Learn More About The Collaborative Process

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Families with Children

Collaborative Divorce is for parents who want to protect their children from emotional damage.

Children are the innocent victims of separation and divorce. The inherent stress, conflict and uncertainty present major risk factors for childhood development. Ironically, as much as parents say they want what is best for their children, many are challenged with working together collaboratively to reach an agreement that serves the best interests of their children. The collaborative team can help the parties maintain focus on the children, and other identified areas of importance.

Collaborative Divorce offers parents an opportunity to begin to establish their post-divorce parenting relationship by taking charge of the divorce process from the very outset with the help of a Collaborative team

By understanding each other’s priority interests and goals and working through decisions together to solve problems, parents begin to lay the foundation for effective co-parenting following the divorce, thereby minimizing their children’s exposure to conflict and the risk of negative outcome.

During the collaborative process, parents are helped to think through every aspect of their divorce as it affects their children. Together with the neutral facilitator, parents formulate a blueprint for post-divorce time-sharing and decision-making. Through this process, parents envision ways to create an emotionally safe and secure environment for the children in both of their homes to create and preserve positive childhood memories. Parents learn how to recognize and respond to behaviors and signs of anxiety that signify the need for more intervention. Parents also prepare for navigating new territory, such as integrating new relationships into their children’s lives. In these and other ways, Collaborative Divorce is particularly effective at responding to the needs of the family via its child-centered approach.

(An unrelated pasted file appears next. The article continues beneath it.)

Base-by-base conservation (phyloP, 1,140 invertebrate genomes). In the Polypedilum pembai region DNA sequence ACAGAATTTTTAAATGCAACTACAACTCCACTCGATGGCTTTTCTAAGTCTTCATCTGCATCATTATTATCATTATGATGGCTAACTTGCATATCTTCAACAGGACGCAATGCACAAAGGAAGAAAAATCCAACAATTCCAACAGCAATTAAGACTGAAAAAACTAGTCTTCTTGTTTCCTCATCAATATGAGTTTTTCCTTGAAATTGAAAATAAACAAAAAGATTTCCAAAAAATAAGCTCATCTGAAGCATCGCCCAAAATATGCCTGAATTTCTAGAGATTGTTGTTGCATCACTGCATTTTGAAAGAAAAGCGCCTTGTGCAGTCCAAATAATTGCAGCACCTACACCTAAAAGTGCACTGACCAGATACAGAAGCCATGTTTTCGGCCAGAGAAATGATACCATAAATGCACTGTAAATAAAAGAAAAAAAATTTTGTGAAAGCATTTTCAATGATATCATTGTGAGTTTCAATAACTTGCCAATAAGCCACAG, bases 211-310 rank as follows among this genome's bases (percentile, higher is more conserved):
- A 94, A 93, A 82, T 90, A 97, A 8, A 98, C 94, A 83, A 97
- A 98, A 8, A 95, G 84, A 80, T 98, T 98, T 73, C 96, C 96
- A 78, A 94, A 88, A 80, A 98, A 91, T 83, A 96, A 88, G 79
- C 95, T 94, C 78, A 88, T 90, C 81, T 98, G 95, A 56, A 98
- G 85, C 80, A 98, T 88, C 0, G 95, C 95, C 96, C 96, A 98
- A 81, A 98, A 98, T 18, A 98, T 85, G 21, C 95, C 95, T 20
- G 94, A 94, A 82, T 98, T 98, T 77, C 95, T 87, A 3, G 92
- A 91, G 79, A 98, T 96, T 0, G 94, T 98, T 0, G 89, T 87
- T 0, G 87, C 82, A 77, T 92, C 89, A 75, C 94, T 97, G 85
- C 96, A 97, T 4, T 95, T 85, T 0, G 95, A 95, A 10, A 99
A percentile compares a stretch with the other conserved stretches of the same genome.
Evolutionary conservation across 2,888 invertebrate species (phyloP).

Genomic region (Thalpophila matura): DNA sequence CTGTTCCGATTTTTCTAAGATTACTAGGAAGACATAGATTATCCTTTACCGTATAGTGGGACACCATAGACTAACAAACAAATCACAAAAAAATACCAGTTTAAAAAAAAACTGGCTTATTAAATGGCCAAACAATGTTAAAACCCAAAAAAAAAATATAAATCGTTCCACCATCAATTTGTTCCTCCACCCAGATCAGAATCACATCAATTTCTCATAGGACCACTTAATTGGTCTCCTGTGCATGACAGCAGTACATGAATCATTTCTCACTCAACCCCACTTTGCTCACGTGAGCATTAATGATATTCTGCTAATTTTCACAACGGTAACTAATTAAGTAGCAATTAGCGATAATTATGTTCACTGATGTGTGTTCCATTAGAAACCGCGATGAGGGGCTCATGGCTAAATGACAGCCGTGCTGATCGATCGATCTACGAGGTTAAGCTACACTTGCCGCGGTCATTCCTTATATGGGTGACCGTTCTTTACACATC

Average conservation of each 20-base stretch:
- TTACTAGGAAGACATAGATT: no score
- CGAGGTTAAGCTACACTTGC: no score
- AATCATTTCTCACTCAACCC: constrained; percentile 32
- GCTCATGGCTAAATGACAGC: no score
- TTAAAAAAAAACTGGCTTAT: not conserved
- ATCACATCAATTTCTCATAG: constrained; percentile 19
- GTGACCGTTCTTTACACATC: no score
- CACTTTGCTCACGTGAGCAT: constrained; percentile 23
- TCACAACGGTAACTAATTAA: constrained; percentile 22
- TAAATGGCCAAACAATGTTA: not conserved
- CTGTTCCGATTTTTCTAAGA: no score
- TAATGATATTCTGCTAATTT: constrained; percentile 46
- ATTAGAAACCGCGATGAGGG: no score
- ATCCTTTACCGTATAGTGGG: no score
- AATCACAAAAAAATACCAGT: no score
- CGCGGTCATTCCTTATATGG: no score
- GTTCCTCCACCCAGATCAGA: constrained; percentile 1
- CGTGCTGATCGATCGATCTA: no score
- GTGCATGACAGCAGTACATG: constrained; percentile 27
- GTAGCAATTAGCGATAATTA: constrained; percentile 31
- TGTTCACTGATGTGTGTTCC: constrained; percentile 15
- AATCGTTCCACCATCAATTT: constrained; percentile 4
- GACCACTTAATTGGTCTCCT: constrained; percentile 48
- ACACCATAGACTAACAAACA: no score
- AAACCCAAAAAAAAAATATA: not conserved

10 Tips for Talking to Children about Divorce:

  1. Recognize that parenting is forever.
  2. Be vigilant about protecting your children from witnessing conflict and intense emotionality.
  3. Present the narrative to your children together.
  4. Agree on a divorce narrative that gives your children an explanation that makes sense to them.
  5. Tailor your language to your child’s developmental level.
  6. Preserve your children’s relationships with both parents; there are no good guys and bad guys.
  7. Emphasize your love for your children, permanence in their lives and your commitment to parent together.
  8. Emphasize that divorce has to do with grown-up problems and that children are not to blame.
  9. Be concrete with your children about what aspects of their lives will stay the same and what will change.
  10. Use the opportunity to teach your children life lessons about change and resilience.